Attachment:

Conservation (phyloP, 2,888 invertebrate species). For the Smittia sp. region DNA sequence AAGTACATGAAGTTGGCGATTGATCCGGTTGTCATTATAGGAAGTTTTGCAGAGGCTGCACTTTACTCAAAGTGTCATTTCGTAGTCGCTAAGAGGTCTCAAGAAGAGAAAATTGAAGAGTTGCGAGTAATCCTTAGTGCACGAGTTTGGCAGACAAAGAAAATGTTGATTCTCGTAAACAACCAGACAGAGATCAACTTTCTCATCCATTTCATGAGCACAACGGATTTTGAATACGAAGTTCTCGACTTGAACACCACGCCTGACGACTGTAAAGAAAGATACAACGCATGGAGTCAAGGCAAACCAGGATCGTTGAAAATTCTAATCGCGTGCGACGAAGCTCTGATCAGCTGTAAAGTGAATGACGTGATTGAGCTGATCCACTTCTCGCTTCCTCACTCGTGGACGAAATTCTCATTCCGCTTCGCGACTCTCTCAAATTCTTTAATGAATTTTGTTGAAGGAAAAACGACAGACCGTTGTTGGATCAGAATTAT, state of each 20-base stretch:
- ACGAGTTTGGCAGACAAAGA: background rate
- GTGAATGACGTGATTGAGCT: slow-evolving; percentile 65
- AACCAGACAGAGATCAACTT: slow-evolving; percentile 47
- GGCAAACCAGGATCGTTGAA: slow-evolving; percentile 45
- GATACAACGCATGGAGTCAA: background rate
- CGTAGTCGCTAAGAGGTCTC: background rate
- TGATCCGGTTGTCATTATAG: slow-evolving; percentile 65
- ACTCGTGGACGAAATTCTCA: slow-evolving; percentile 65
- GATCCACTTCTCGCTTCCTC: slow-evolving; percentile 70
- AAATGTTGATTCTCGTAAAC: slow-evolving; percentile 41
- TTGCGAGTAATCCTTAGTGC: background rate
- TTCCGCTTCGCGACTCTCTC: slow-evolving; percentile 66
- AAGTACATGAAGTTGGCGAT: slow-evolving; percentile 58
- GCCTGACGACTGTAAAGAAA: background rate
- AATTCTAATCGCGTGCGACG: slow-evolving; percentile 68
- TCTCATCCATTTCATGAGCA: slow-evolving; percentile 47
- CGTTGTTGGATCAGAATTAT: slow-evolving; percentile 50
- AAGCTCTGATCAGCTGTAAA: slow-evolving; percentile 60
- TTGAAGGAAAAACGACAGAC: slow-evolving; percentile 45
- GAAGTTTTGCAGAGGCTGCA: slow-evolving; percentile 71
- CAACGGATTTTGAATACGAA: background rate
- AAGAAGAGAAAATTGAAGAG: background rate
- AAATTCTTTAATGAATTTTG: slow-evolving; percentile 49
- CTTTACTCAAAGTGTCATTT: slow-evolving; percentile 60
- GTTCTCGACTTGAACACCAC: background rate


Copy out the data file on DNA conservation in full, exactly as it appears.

Conservation (phyloP, 2,888 invertebrate species). For the Smittia sp. region DNA sequence AAGTACATGAAGTTGGCGATTGATCCGGTTGTCATTATAGGAAGTTTTGCAGAGGCTGCACTTTACTCAAAGTGTCATTTCGTAGTCGCTAAGAGGTCTCAAGAAGAGAAAATTGAAGAGTTGCGAGTAATCCTTAGTGCACGAGTTTGGCAGACAAAGAAAATGTTGATTCTCGTAAACAACCAGACAGAGATCAACTTTCTCATCCATTTCATGAGCACAACGGATTTTGAATACGAAGTTCTCGACTTGAACACCACGCCTGACGACTGTAAAGAAAGATACAACGCATGGAGTCAAGGCAAACCAGGATCGTTGAAAATTCTAATCGCGTGCGACGAAGCTCTGATCAGCTGTAAAGTGAATGACGTGATTGAGCTGATCCACTTCTCGCTTCCTCACTCGTGGACGAAATTCTCATTCCGCTTCGCGACTCTCTCAAATTCTTTAATGAATTTTGTTGAAGGAAAAACGACAGACCGTTGTTGGATCAGAATTAT, state of each 20-base stretch:
- ACGAGTTTGGCAGACAAAGA: background rate
- GTGAATGACGTGATTGAGCT: slow-evolving; percentile 65
- AACCAGACAGAGATCAACTT: slow-evolving; percentile 47
- GGCAAACCAGGATCGTTGAA: slow-evolving; percentile 45
- GATACAACGCATGGAGTCAA: background rate
- CGTAGTCGCTAAGAGGTCTC: background rate
- TGATCCGGTTGTCATTATAG: slow-evolving; percentile 65
- ACTCGTGGACGAAATTCTCA: slow-evolving; percentile 65
- GATCCACTTCTCGCTTCCTC: slow-evolving; percentile 70
- AAATGTTGATTCTCGTAAAC: slow-evolving; percentile 41
- TTGCGAGTAATCCTTAGTGC: background rate
- TTCCGCTTCGCGACTCTCTC: slow-evolving; percentile 66
- AAGTACATGAAGTTGGCGAT: slow-evolving; percentile 58
- GCCTGACGACTGTAAAGAAA: background rate
- AATTCTAATCGCGTGCGACG: slow-evolving; percentile 68
- TCTCATCCATTTCATGAGCA: slow-evolving; percentile 47
- CGTTGTTGGATCAGAATTAT: slow-evolving; percentile 50
- AAGCTCTGATCAGCTGTAAA: slow-evolving; percentile 60
- TTGAAGGAAAAACGACAGAC: slow-evolving; percentile 45
- GAAGTTTTGCAGAGGCTGCA: slow-evolving; percentile 71
- CAACGGATTTTGAATACGAA: background rate
- AAGAAGAGAAAATTGAAGAG: background rate
- AAATTCTTTAATGAATTTTG: slow-evolving; percentile 49
- CTTTACTCAAAGTGTCATTT: slow-evolving; percentile 60
- GTTCTCGACTTGAACACCAC: background rate